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Opinion | Juan Cole

Lebanese Prime Minister Hariri Arrives in France

French President Emmanuel Macron, center, greets Lebanon's Prime Minister Saad Hariri in Paris on Saturday. ( Christophe Ena / AP )

Editor’s note: After Juan Cole filed this story, the Lebanese prime minister announced that he plans to return to Beirut on Wednesday, Lebanon’s Independence Day.

Lebanese Prime Minister Saad Hariri arrived in Paris Saturday morning with his family, after a two-week stay in Saudi Arabia, where he is a dual citizen and has a mansion. Lebanese President Michel Aoun had charged that Saudi Arabia had taken Hariri hostage, but the latter denies the charge. The trip (or escape) to Paris was arranged by French President Emmanuel Macron on a trip to Riyadh earlier this week. France is the former colonial power in Lebanon and has excellent relations with Saudi Arabia because of security cooperation and substantial arms sales to the kingdom by Paris.

Lebanese foreign minister Gebran Bassil had visited Moscow on Thursday and while there said that Hariri’s resignation was an attempt to force out President Aoun (a long-time ally of the Shiite Hezbollah). What is more likely is that Bin Salman is trying shape the outcome of the May, 2018, parliamentary elections.

Hariri, a Sunni Muslim, resigned by telephone from his post from Saudi Arabia, but the resignation was not accepted by Christian President Aoun, on the grounds that it had to be submitted while the PM was actually in Lebanon. It is rumored that he was forced to resign by Saudi crown prince Muhammad Bin Salman because he declined to take a strong stance against Hezbollah, the Shiite party-militia allied with Iran. Since 2016 Hariri has served in a national unity government dominated by Hezbollah and its Christian allies. Given the current shape of Lebanese politics, however, any Sunni prime minister (the prime minister in Lebanon is always Sunni) would have to cooperate with Hezbollah to keep power. President Aoun, a Christian, became president through such cooperation.

It is also rumored that Saudi authorities are annoyed that Hariri appears to have run through the $4 bn family wealth he inherited from his father, Rafiq Hariri, a fortune gained in Saudi Arabia. That wealth had allowed the formation of Future (al-Mustaqbal) TV, which aims at bolstering Sunni and Saudi soft power in Lebanon. And perhaps it was intended to back the formation of a Sunni militia at one point, but those plans have failed. The Saudis may be tired of bankrolling the allegedly profligate Hariri. That is, Hariri may have gotten caught in the crown prince’s anti-corruption campaign, in the course of which he has detained several other wealthy Saudi citizens.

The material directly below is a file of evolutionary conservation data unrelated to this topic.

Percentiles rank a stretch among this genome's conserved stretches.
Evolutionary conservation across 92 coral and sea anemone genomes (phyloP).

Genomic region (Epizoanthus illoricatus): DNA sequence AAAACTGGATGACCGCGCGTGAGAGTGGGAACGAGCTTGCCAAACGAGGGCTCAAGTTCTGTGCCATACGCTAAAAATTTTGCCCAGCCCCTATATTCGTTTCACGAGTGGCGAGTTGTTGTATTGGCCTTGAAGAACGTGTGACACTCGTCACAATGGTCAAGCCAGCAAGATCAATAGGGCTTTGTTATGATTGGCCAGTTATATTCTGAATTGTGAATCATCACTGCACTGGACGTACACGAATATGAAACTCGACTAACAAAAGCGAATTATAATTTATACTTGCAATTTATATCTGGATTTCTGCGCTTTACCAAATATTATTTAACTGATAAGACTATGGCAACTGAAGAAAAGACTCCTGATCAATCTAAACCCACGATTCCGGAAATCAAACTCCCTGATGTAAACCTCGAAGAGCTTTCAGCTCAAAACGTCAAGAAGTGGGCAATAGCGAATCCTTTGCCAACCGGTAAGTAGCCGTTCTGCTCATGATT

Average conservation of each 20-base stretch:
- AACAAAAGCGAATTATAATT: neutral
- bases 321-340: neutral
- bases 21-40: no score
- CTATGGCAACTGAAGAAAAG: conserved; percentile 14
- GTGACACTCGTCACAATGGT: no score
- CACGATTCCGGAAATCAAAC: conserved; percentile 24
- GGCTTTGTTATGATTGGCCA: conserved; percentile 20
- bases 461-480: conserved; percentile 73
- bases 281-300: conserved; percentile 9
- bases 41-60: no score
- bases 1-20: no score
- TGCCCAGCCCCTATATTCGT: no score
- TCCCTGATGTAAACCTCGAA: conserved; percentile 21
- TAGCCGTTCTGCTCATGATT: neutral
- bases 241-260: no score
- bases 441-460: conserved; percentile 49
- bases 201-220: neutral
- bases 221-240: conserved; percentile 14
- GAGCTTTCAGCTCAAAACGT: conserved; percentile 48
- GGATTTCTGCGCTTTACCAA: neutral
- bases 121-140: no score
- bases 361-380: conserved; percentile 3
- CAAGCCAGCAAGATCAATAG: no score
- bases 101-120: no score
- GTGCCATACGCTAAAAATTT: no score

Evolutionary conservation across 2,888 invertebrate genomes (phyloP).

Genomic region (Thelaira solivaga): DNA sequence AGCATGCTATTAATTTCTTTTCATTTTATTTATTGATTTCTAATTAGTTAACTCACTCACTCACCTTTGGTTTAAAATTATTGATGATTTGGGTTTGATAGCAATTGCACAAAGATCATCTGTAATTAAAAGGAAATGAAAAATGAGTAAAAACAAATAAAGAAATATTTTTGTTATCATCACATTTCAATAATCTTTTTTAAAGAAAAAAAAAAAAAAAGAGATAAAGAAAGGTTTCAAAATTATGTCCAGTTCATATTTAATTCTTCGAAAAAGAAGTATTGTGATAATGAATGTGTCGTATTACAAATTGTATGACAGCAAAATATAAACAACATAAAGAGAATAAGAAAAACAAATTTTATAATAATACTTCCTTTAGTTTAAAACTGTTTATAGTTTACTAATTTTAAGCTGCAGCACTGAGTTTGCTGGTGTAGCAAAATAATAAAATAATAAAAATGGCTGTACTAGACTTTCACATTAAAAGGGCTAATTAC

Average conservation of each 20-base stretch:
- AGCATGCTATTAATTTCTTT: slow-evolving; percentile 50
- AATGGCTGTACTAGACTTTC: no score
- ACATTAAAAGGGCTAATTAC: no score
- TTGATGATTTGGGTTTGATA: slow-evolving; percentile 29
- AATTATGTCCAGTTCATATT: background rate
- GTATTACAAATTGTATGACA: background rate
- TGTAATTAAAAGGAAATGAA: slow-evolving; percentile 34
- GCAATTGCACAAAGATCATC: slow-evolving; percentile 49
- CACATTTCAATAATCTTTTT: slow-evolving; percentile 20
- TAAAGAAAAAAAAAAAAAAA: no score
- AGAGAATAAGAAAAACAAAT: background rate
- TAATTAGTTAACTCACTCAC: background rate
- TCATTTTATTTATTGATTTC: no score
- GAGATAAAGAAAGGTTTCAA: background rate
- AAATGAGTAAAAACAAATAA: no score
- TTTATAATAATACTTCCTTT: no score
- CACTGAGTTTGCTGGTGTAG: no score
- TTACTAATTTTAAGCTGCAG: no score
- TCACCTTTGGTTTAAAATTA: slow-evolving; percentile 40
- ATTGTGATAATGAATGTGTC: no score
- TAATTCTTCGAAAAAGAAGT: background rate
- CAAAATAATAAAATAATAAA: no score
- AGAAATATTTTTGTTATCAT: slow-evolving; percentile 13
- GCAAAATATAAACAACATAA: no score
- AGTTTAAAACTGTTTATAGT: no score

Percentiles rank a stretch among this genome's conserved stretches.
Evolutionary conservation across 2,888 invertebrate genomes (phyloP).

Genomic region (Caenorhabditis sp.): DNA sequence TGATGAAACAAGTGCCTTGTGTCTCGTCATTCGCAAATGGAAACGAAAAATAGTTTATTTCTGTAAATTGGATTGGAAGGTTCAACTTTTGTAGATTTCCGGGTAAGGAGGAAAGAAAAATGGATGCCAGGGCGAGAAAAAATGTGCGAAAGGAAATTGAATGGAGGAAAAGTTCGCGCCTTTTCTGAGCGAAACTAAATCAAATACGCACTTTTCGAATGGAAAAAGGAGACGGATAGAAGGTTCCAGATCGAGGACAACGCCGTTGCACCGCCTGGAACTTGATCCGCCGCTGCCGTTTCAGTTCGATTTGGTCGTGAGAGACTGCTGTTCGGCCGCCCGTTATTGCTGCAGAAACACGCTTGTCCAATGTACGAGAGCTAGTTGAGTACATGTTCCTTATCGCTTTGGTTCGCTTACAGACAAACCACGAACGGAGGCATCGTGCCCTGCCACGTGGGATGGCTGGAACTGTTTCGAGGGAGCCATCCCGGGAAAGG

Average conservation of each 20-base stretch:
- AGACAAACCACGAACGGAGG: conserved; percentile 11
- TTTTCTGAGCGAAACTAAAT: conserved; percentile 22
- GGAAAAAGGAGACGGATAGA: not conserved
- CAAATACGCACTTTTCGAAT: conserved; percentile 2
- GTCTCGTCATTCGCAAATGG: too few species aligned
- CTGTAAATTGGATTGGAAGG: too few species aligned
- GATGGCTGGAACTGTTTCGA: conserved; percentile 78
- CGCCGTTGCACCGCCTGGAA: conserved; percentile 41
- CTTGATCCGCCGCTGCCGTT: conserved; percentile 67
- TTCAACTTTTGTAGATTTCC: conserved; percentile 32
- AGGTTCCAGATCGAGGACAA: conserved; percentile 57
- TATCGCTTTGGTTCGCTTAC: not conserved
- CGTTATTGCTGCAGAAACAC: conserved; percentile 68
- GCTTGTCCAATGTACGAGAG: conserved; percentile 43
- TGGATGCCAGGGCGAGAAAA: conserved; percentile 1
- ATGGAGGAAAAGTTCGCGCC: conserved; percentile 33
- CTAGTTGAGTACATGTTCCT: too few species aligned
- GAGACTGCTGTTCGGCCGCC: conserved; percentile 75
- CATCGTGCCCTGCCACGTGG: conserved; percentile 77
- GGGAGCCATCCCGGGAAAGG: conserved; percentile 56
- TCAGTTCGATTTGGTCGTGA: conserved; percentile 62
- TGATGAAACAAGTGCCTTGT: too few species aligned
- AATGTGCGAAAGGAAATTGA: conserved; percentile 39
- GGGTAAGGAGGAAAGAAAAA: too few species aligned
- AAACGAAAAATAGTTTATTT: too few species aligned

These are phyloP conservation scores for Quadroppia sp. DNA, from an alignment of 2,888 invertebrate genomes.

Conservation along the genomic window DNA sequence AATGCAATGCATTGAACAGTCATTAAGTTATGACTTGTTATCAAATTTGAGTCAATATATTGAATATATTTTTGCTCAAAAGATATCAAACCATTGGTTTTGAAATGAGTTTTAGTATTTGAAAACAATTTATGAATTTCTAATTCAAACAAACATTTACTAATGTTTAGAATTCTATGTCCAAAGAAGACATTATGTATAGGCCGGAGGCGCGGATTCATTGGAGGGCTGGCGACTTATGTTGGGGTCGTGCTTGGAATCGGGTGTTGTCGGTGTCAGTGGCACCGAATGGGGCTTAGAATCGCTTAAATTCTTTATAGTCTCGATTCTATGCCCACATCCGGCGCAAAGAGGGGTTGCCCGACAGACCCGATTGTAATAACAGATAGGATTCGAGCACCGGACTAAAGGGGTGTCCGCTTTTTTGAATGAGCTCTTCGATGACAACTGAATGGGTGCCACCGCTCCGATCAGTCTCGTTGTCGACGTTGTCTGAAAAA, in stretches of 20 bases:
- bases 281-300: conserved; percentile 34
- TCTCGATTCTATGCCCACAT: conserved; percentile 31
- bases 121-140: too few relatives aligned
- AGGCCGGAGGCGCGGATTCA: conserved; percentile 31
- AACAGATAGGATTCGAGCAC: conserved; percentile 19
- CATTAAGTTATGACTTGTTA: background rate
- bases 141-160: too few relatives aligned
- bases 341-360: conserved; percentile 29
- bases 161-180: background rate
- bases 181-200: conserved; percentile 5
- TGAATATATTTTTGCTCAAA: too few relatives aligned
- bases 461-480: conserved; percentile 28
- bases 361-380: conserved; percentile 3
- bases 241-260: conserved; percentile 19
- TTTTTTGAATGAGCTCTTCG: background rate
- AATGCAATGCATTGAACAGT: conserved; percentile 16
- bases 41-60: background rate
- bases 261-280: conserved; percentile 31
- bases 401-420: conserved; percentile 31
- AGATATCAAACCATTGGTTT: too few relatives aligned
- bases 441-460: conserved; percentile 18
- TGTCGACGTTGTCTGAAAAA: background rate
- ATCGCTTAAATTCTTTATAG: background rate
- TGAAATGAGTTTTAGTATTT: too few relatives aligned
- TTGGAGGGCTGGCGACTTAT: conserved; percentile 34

The Hariri affair is raising tensions inside Lebanon but also more generally. Saudi Arabia withdrew its ambassador to Germany to protest remarks of foreign minister Sigmar Gabriel, who said that Lebanon must not become a Saudi plaything and implied that it was under Saudi influence.

On Thursday, French foreign minister Jean-Yves Le Drian said that France was disturbed by the hegemonic temptation of Iran in the Middle East, drawing a sharp rebuked from Iran, which accused France of taking sides.

Hariri’s actions and decisions in the coming month will help analysts predict the economic health of Lebanon and the Middle East in the coming year or two.

Juan Cole / Informed Comment
Juan Cole
Contributor
Juan Cole is the Richard P. Mitchell Collegiate Professor of History at the University of Michigan and the proprietor of the Informed Comment e-zine. He has written extensively on modern Islamic movements in…
Juan Cole

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